6. Music in Solidarity with Zanon,

90min, 2005 Spanish with ENGLISH SUBTITLES

This film was produced as part of a video work shop for the workers. Musicin solidarity with Zanon: musicians León Gieco, Rally Barrionuevo, Ciro(Ataque 77) and other artists performed a concert in December, 2004. The workers organized the super event, with more than 10,000 supporters from the community of Neuquén.

7. Argentina:30 years after the military dictatorship (compilation of short films)

Letter to the Military Junta, 6min, 1996

Rodolfo Walsh wrote the “Open Letter to the Military Junta”on the first anniversary of the military coup in 1977 reporting the tortures,mass killings, and thousands of disappearances. The political writer was disappeared just one day after the letter was distributed. This 6minute video essay reconstructs Walsh’s powerful report, imagery from the bloody dictatorship and the writer’s disappearance.

Escrache a Videla, 12min, 2006

Events to mark the 30 years since Argentina's military junta kicked off with an escrache or “exposure” protest against the coup's first dictator,Jorge Rafael Videla. Over 10,000 people participated in the protest in front of Videla's home, where he is under house arrest in connection with numerous charges of human rights abuse. Human rights group H.I.J.O.S. brought a crane and gave the ending remarks directly in front of Videla's fifth floor apartment.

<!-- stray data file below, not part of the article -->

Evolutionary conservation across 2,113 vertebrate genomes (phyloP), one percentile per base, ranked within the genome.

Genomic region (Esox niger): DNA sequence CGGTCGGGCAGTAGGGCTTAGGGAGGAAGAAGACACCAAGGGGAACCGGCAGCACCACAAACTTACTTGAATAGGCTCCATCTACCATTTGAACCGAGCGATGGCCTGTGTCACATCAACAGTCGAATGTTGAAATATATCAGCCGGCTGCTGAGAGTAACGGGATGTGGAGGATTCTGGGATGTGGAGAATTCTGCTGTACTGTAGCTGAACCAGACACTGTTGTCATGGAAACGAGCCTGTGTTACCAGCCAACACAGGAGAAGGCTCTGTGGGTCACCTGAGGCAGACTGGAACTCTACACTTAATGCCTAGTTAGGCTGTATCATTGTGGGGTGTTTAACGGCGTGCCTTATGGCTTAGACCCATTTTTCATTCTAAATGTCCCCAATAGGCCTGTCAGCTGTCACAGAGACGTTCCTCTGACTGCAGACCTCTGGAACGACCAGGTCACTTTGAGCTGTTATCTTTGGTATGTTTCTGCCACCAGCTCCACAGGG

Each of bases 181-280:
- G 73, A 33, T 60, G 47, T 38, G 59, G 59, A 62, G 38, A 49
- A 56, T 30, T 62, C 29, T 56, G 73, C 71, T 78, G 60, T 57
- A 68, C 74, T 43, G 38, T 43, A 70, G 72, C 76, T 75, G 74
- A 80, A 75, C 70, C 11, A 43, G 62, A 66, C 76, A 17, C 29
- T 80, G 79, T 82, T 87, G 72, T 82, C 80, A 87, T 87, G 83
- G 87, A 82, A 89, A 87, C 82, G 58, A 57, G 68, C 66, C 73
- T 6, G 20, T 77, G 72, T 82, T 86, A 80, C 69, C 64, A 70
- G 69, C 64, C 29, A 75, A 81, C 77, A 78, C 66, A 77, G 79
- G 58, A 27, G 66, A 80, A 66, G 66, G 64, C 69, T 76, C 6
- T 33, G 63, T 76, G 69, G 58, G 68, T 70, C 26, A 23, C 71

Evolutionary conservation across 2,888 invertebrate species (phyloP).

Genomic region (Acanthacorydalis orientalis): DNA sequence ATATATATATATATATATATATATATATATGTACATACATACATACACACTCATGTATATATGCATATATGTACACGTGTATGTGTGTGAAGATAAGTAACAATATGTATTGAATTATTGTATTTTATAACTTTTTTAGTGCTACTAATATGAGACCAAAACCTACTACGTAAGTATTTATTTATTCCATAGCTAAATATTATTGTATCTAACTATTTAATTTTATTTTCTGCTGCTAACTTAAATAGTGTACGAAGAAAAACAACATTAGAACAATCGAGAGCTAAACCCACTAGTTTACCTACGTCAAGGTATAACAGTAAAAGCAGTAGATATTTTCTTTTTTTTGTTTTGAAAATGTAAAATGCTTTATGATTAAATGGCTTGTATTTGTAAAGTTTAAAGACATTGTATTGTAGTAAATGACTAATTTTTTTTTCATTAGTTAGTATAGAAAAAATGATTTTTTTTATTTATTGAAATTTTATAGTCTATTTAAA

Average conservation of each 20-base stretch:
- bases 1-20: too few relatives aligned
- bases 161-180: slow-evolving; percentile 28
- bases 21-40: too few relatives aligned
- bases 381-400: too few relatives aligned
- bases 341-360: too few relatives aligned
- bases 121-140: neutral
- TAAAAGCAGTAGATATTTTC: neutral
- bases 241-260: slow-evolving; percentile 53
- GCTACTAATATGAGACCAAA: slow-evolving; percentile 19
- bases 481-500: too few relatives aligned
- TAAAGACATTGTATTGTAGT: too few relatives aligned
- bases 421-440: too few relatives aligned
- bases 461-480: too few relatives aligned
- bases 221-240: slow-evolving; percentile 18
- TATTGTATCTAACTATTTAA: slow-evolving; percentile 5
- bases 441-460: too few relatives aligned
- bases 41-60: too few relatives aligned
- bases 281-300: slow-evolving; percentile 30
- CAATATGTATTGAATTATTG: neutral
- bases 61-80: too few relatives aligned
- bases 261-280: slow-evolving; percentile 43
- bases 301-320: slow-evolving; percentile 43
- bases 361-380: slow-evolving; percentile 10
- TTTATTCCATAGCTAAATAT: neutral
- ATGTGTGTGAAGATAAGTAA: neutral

Memories of Struggle and Resistance: Rio Santiago Ship Yard, 10min, 2006

The dictatorship attempted wiped out an entire generation of working-class resistance, which the nation decades later is still recovering.This year for the first time, over 1,500 workers from the Rio Santiago ShipYard in Buenos Aires commemorated the ship yard's 48 disappeared.

8. Compañeras

45min, 2005, Spanish with ENGLISH SUBTITLES

Compañeras brings together four working women who give testimony of their lives and daily struggles. MAGDALENA,works on a small farm in the province of San Juan. KARINA is a train conductor. REGINA lives n VillaFiorito, she collects cardboard from the streets, classifies and then sells it. NINA is a militant from the 70’s, during which she exiled from Argentina to Nicaragua and participated in the Sandanista revolution. Stories that mix with other history, women who revindicate their identity as workers, but without easing to be mothers, without giving up the struggle, continuing to be compañeras.